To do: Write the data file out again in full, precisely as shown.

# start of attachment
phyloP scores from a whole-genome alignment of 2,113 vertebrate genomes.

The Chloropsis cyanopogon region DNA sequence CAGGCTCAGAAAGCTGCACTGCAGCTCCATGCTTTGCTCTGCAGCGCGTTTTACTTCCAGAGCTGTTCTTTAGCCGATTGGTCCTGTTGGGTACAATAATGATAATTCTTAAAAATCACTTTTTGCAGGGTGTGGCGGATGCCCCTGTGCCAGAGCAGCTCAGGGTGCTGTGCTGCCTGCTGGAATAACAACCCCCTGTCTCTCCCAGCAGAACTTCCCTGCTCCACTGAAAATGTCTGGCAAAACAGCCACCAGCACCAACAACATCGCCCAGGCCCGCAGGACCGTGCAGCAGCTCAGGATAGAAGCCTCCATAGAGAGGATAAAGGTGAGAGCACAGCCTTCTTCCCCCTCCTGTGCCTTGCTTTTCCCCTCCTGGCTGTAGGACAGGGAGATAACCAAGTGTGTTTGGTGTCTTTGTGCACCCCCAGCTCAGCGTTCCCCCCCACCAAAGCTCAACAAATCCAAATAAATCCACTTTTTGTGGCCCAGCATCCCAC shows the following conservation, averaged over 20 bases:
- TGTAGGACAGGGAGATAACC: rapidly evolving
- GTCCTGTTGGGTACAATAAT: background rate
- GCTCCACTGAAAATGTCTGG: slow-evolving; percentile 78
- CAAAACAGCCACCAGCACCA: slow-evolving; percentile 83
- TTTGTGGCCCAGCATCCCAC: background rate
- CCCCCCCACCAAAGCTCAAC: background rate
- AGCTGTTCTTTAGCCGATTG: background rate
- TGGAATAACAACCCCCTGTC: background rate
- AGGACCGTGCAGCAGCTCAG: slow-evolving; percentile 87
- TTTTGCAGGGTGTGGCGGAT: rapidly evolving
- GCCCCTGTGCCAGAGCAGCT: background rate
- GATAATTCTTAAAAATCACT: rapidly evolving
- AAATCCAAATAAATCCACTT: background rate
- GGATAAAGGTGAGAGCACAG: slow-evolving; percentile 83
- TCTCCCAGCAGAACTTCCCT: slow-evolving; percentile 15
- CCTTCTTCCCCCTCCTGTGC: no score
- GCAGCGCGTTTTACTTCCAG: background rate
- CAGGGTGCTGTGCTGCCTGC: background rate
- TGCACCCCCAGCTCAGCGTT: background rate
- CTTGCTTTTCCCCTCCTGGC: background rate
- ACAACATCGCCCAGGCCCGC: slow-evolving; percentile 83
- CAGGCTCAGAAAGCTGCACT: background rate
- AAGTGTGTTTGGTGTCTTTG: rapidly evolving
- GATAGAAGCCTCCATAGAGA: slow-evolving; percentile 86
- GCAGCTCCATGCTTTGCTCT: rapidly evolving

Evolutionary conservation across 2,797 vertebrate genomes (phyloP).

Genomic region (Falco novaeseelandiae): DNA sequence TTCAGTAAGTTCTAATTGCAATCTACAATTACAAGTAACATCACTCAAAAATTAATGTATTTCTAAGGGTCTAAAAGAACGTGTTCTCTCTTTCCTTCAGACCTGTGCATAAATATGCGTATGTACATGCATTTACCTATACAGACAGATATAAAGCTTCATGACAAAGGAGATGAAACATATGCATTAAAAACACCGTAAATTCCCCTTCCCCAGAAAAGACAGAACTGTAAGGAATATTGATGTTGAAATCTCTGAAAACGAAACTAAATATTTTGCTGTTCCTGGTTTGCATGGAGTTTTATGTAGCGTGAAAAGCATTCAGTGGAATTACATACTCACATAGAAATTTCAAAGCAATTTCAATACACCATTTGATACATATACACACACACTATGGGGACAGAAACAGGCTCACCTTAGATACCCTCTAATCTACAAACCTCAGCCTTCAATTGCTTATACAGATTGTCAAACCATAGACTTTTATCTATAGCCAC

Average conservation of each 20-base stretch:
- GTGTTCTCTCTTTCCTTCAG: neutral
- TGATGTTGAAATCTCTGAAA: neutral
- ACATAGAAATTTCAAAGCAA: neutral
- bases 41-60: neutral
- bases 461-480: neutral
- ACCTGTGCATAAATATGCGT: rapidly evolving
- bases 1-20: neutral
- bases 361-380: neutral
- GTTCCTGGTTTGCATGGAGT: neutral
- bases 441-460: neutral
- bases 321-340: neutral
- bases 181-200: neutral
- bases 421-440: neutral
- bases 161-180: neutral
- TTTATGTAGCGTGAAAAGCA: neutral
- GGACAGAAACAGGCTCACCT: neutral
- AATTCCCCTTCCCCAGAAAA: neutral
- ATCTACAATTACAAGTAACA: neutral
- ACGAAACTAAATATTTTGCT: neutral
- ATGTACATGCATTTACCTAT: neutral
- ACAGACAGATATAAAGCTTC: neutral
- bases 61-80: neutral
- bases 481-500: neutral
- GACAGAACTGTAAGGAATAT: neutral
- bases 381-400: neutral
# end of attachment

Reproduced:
phyloP scores from a whole-genome alignment of 2,113 vertebrate genomes.

The Chloropsis cyanopogon region DNA sequence CAGGCTCAGAAAGCTGCACTGCAGCTCCATGCTTTGCTCTGCAGCGCGTTTTACTTCCAGAGCTGTTCTTTAGCCGATTGGTCCTGTTGGGTACAATAATGATAATTCTTAAAAATCACTTTTTGCAGGGTGTGGCGGATGCCCCTGTGCCAGAGCAGCTCAGGGTGCTGTGCTGCCTGCTGGAATAACAACCCCCTGTCTCTCCCAGCAGAACTTCCCTGCTCCACTGAAAATGTCTGGCAAAACAGCCACCAGCACCAACAACATCGCCCAGGCCCGCAGGACCGTGCAGCAGCTCAGGATAGAAGCCTCCATAGAGAGGATAAAGGTGAGAGCACAGCCTTCTTCCCCCTCCTGTGCCTTGCTTTTCCCCTCCTGGCTGTAGGACAGGGAGATAACCAAGTGTGTTTGGTGTCTTTGTGCACCCCCAGCTCAGCGTTCCCCCCCACCAAAGCTCAACAAATCCAAATAAATCCACTTTTTGTGGCCCAGCATCCCAC shows the following conservation, averaged over 20 bases:
- TGTAGGACAGGGAGATAACC: rapidly evolving
- GTCCTGTTGGGTACAATAAT: background rate
- GCTCCACTGAAAATGTCTGG: slow-evolving; percentile 78
- CAAAACAGCCACCAGCACCA: slow-evolving; percentile 83
- TTTGTGGCCCAGCATCCCAC: background rate
- CCCCCCCACCAAAGCTCAAC: background rate
- AGCTGTTCTTTAGCCGATTG: background rate
- TGGAATAACAACCCCCTGTC: background rate
- AGGACCGTGCAGCAGCTCAG: slow-evolving; percentile 87
- TTTTGCAGGGTGTGGCGGAT: rapidly evolving
- GCCCCTGTGCCAGAGCAGCT: background rate
- GATAATTCTTAAAAATCACT: rapidly evolving
- AAATCCAAATAAATCCACTT: background rate
- GGATAAAGGTGAGAGCACAG: slow-evolving; percentile 83
- TCTCCCAGCAGAACTTCCCT: slow-evolving; percentile 15
- CCTTCTTCCCCCTCCTGTGC: no score
- GCAGCGCGTTTTACTTCCAG: background rate
- CAGGGTGCTGTGCTGCCTGC: background rate
- TGCACCCCCAGCTCAGCGTT: background rate
- CTTGCTTTTCCCCTCCTGGC: background rate
- ACAACATCGCCCAGGCCCGC: slow-evolving; percentile 83
- CAGGCTCAGAAAGCTGCACT: background rate
- AAGTGTGTTTGGTGTCTTTG: rapidly evolving
- GATAGAAGCCTCCATAGAGA: slow-evolving; percentile 86
- GCAGCTCCATGCTTTGCTCT: rapidly evolving

Evolutionary conservation across 2,797 vertebrate genomes (phyloP).

Genomic region (Falco novaeseelandiae): DNA sequence TTCAGTAAGTTCTAATTGCAATCTACAATTACAAGTAACATCACTCAAAAATTAATGTATTTCTAAGGGTCTAAAAGAACGTGTTCTCTCTTTCCTTCAGACCTGTGCATAAATATGCGTATGTACATGCATTTACCTATACAGACAGATATAAAGCTTCATGACAAAGGAGATGAAACATATGCATTAAAAACACCGTAAATTCCCCTTCCCCAGAAAAGACAGAACTGTAAGGAATATTGATGTTGAAATCTCTGAAAACGAAACTAAATATTTTGCTGTTCCTGGTTTGCATGGAGTTTTATGTAGCGTGAAAAGCATTCAGTGGAATTACATACTCACATAGAAATTTCAAAGCAATTTCAATACACCATTTGATACATATACACACACACTATGGGGACAGAAACAGGCTCACCTTAGATACCCTCTAATCTACAAACCTCAGCCTTCAATTGCTTATACAGATTGTCAAACCATAGACTTTTATCTATAGCCAC

Average conservation of each 20-base stretch:
- GTGTTCTCTCTTTCCTTCAG: neutral
- TGATGTTGAAATCTCTGAAA: neutral
- ACATAGAAATTTCAAAGCAA: neutral
- bases 41-60: neutral
- bases 461-480: neutral
- ACCTGTGCATAAATATGCGT: rapidly evolving
- bases 1-20: neutral
- bases 361-380: neutral
- GTTCCTGGTTTGCATGGAGT: neutral
- bases 441-460: neutral
- bases 321-340: neutral
- bases 181-200: neutral
- bases 421-440: neutral
- bases 161-180: neutral
- TTTATGTAGCGTGAAAAGCA: neutral
- GGACAGAAACAGGCTCACCT: neutral
- AATTCCCCTTCCCCAGAAAA: neutral
- ATCTACAATTACAAGTAACA: neutral
- ACGAAACTAAATATTTTGCT: neutral
- ATGTACATGCATTTACCTAT: neutral
- ACAGACAGATATAAAGCTTC: neutral
- bases 61-80: neutral
- bases 481-500: neutral
- GACAGAACTGTAAGGAATAT: neutral
- bases 381-400: neutral